Most cavities are fairly easy to treat with a simple dental filling, but cavities can cause a lot of problems if left untreated. That’s why it’s important to catch cavities early! Read on to learn about 5 signs you may have a cavity so that you can spot it early and treat it quickly!
1. Cold Food and Drinks
Many people first discover they are suffering from a cavity when they are eating ice cream or drinking a cold glass of iced tea or water. If you experience sudden or intense discomfort after eating or drinking something cold, this is one of the most common signs you may have a cavity.
2. Cold Weather
Just like cold drinks can trigger sensitivity in a tooth that is suffering from decay, cold weather can as well. If you are breathing through your mouth while outside in the cold and you experience sudden discomfort or your tooth begins to ache, it’s a good idea to check in with your dentist.
When you have a cavity, lots of things can trigger sensitivity. Chewing is another trigger. Your teeth shouldn’t hurt if they are healthy, so if you experience discomfort while chewing, you should make an appointment with your dentist as soon as possible.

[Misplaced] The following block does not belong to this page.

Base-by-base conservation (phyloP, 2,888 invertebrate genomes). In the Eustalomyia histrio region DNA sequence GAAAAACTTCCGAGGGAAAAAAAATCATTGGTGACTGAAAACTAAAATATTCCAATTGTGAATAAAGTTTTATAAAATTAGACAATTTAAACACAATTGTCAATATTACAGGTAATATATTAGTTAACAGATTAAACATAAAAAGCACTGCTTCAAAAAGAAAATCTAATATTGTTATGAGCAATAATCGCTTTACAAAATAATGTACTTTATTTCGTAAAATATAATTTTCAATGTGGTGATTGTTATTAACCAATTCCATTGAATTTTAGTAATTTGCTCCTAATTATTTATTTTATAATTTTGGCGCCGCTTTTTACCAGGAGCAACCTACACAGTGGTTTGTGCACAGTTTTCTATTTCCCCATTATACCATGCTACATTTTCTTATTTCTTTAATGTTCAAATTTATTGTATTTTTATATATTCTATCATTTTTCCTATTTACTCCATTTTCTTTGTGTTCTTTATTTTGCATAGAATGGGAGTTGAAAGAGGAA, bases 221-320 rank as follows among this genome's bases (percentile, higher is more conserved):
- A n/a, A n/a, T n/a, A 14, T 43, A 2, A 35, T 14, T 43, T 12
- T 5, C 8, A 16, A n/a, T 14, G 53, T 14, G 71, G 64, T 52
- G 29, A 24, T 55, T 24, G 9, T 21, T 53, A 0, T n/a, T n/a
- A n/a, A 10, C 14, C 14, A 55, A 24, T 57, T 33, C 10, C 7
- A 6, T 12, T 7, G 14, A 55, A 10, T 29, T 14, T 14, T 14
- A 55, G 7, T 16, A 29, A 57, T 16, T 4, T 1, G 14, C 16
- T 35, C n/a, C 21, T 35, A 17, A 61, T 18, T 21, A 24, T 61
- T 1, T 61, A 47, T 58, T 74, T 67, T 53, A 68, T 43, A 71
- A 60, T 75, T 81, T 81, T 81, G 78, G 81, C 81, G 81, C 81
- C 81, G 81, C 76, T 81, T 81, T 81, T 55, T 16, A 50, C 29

Signs you may have a cavity are sometimes seen instead of felt. If your tooth appears discolored in any way or if you notice areas that are whiter than usual, these can be signs of tooth decay. If your tooth changes in appearance, it can be a sign of more serious conditions, as well, so you should always call your dentist if you notice sudden or obvious changes to the way your teeth look.
5. A Spot
The easiest way to recognize a cavity is when it is easily visible on the surface of your tooth. A cavity is a tiny hole on the surface of your tooth. Often they are so small that they are not visible until they become more serious, so if you have concerns that you may have a cavity but don’t see anything different about your tooth, it’s still important to make an appointment as soon as you can to get it checked out by your dentist.
Call our Boca Raton, FL, dental office to make an appointment with a dentist who may be able to help you find out more about this topic, and improve your oral health.